Interview with Raimund Aichbauer #10142 By Willem Hurkmans # 8761-L


It is rare to meet a largely self-educated person who gets many of his excellent pictures posted on the IAWA (International Association of Wood Anatomists) supporting The Inside Wood Database (https://insidewood.lib.ncsu.edu/). Of course, there’s a very interesting story behind this. I asked several questions that were duly answered — and here the interview is!


Raimund’s father was a forest manager who led teams of 4 to 12 workers, while himself working as the chief feller in his ‘own band’. He used to work, hired by the forester assigned by the landowners, or by major wood dealers such as Kulterer and Weiss, in the Kärnten/Carinthia region of Austria. Kulterer, under the name of Hasslacher Norica Timber, still exists; Weiss has been taken over following the passing of Raimund’s father in 1972. Raimund’s father specialized in work in remote areas where other companies would not go. Besides, he was hired to cut forests, to clear for new high voltage lines, and for building new roads, mainly in mountain areas. For several years, he was busy working on the planned trajectory of the Austrian A2 highway between Villach and Graz, up to the Pack Tunnel (aka Packsattel). Clearing wood that had been blown over due to wind and snow was also taken into his stride. These were often multi-year projects.


Raimund got involved as a child, being taught ‘on the job’ by his Dad from an early age. When he was not working far away from home, the children also were involved — clearing up, stacking lopped off branches and processing wood for fuel. Raimund says: “My mother was the fuel wood boss when my dad was cutting trees somewhere nearby. He was allowed to retain one-third of the fuel, the other two-thirds went to the landowner. So, all of us kids were expected to help and after school we went to the forest instead of walking home. Hence, in a playful manner, we learned a lot about wood. When I was 12, I could join my Dad in the school holidays to learn something, even if at the time it did not feel like that. Since when I was 14, I worked with my Dad for almost two years, until my Mom passed away in January of 1967. Trees, wood and forest had become part of my life.”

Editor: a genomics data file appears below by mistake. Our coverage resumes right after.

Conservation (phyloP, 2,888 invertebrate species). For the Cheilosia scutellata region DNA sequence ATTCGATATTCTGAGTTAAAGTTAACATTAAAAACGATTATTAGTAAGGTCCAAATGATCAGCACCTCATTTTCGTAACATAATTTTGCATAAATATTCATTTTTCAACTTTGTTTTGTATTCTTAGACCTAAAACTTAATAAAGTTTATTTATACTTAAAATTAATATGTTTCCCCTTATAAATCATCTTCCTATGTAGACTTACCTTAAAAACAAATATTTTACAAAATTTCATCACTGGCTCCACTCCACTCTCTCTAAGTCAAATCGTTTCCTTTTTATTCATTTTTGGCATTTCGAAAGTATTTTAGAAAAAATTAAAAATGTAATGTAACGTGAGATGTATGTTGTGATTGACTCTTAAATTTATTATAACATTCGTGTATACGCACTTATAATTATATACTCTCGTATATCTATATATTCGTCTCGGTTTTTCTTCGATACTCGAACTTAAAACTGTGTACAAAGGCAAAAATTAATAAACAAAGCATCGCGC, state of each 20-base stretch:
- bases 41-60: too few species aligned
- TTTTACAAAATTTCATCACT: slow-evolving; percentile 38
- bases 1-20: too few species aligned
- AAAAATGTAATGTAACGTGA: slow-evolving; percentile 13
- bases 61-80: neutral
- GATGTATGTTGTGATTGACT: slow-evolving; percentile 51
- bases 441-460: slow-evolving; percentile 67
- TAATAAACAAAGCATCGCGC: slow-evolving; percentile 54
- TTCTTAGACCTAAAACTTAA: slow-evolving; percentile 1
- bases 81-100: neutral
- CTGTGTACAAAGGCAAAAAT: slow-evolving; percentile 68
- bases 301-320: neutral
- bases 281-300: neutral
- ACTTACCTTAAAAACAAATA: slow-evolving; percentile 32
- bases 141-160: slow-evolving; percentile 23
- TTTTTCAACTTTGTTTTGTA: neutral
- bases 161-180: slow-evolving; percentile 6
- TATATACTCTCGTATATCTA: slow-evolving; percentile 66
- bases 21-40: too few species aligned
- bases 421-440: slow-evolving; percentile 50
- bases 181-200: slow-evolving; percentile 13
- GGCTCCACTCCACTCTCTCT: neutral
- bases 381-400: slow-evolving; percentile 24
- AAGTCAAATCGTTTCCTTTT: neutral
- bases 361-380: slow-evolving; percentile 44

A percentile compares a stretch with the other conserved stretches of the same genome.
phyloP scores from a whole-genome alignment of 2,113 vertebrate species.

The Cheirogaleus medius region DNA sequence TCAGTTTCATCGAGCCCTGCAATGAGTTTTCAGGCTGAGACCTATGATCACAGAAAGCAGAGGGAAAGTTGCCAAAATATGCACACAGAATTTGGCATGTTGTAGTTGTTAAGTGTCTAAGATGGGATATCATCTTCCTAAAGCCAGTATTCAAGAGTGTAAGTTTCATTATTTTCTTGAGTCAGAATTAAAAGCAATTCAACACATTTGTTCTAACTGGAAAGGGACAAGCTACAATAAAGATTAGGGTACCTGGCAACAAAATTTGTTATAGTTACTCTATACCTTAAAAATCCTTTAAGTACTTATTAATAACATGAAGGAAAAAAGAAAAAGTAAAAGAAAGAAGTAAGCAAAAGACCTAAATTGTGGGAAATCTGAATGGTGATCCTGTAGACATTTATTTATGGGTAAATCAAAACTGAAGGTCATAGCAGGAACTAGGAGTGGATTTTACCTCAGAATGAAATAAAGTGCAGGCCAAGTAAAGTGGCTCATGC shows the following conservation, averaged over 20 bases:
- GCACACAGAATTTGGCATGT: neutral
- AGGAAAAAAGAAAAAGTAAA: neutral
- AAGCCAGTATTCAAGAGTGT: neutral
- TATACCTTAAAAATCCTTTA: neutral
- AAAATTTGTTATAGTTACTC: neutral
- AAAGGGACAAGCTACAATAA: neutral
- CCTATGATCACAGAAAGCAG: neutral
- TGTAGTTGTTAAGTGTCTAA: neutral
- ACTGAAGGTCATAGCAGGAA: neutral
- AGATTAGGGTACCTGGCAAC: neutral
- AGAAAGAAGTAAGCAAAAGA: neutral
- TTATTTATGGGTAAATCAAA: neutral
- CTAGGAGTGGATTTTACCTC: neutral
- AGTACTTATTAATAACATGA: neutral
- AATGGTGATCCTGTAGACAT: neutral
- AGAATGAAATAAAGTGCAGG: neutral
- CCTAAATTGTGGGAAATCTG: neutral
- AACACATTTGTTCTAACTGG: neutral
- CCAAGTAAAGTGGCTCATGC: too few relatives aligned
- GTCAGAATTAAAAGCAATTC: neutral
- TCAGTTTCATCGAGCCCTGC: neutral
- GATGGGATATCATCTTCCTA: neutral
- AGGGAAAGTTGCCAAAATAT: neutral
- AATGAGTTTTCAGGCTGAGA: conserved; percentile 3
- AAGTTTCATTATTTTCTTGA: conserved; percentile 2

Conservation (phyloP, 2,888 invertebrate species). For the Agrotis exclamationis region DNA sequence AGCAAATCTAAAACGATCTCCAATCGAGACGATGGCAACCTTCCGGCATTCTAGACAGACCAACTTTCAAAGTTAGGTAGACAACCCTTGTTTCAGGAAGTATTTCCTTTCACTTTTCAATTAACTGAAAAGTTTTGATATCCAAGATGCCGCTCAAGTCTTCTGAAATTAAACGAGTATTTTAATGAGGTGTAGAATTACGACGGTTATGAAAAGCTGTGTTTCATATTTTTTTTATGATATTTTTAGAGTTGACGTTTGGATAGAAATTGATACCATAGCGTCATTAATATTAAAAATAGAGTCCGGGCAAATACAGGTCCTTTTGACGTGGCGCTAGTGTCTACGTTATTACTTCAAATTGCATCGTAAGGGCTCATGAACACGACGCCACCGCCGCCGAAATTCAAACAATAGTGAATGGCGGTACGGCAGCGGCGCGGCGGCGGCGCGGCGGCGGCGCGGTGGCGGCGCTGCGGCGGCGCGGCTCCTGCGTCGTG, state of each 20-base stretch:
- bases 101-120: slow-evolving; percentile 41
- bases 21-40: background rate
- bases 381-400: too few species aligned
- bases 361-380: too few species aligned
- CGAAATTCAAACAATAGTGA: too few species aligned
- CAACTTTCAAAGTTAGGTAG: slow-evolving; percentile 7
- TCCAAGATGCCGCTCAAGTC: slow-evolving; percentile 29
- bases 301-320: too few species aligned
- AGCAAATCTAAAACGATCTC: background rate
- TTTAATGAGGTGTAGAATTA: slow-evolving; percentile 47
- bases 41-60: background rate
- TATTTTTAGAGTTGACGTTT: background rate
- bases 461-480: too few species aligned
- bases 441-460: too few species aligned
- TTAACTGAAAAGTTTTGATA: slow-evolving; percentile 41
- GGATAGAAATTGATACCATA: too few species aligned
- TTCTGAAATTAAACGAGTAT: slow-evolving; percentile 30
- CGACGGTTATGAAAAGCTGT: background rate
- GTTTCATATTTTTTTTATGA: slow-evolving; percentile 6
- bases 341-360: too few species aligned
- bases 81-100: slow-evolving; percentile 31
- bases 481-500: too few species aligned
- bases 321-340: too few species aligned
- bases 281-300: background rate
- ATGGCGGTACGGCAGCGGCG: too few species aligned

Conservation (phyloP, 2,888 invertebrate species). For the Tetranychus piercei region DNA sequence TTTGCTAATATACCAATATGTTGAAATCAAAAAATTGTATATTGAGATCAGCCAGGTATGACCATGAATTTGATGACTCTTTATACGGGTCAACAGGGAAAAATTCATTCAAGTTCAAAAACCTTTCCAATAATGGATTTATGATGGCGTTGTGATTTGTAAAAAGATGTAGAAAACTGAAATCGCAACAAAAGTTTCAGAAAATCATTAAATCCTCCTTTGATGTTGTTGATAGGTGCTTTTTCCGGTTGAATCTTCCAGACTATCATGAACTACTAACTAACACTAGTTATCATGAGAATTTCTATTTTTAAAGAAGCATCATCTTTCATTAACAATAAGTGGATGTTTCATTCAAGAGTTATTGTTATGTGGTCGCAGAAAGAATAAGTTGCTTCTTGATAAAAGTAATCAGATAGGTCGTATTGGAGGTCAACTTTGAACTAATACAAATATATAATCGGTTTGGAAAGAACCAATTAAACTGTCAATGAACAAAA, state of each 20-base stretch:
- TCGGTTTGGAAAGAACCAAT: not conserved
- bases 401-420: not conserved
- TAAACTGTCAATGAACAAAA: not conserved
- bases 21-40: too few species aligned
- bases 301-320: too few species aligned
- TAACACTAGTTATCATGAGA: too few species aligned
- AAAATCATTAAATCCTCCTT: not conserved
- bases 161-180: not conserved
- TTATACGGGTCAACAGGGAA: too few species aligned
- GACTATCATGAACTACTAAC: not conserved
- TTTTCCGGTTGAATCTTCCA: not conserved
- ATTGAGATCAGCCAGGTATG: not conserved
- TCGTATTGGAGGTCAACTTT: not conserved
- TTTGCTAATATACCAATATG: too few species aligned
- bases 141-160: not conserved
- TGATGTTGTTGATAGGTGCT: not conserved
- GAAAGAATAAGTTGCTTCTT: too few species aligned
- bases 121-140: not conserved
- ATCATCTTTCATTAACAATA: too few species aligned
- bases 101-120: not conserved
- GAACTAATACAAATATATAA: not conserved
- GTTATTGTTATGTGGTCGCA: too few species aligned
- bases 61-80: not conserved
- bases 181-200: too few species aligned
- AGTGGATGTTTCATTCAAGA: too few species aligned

“When I came to the Netherlands in 1971 and from 1974 got involved with logistics I again started to be involved in
wood. For a start, I did the Dutch Wood Academy Course that would at the same time promote to enable my Dutch
language skills. Following that, I obtained the ‘Wood retailer’s Licence’ from LOI (Leidse Onderwijs Instelling, = Leiden
Education Institution). When in 1978 I found another job at Bruynzeel Monta Storage Systems, I had the opportunity
to increase my knowledge of wood at the expense of my employer. This happened at first at the Heidemaatschappij
and, in 1982, during a 4-week seminar at Hinkeloord in Wageningen. On that occasion, I got acquainted with J. M.
Fundter who was to become my mentor from then on. That was the decisive moment in my career, since then I realized
that the microscopic characters far outweigh those characters that can be observed with the naked eye. In 1984, I joined Nehosoc, the Dutch Association of Wood Collectors. I went to their one-day seminars and soon after I already supported those who had newly joined in their study of wood. From 2008/2009 till 2018/2019 I was responsible for the seminars (during the winter season) in wood studies.”


“J.M. Fundter not only was the man who set me on the track,he also supported me a lot. In 1982-83 I was allowed, by the wisdom of — and paid by — my employer, to spend about 20 working days in his office, studying plant taxonomy and wood anatomy. I received many samples from him, often for free. Whenever he considered to dispose of anything — books, punched ID cards, microscopy slides, hand lenses, or microscopes — my telephone would ring, and he’d enquire whether I would be interested.”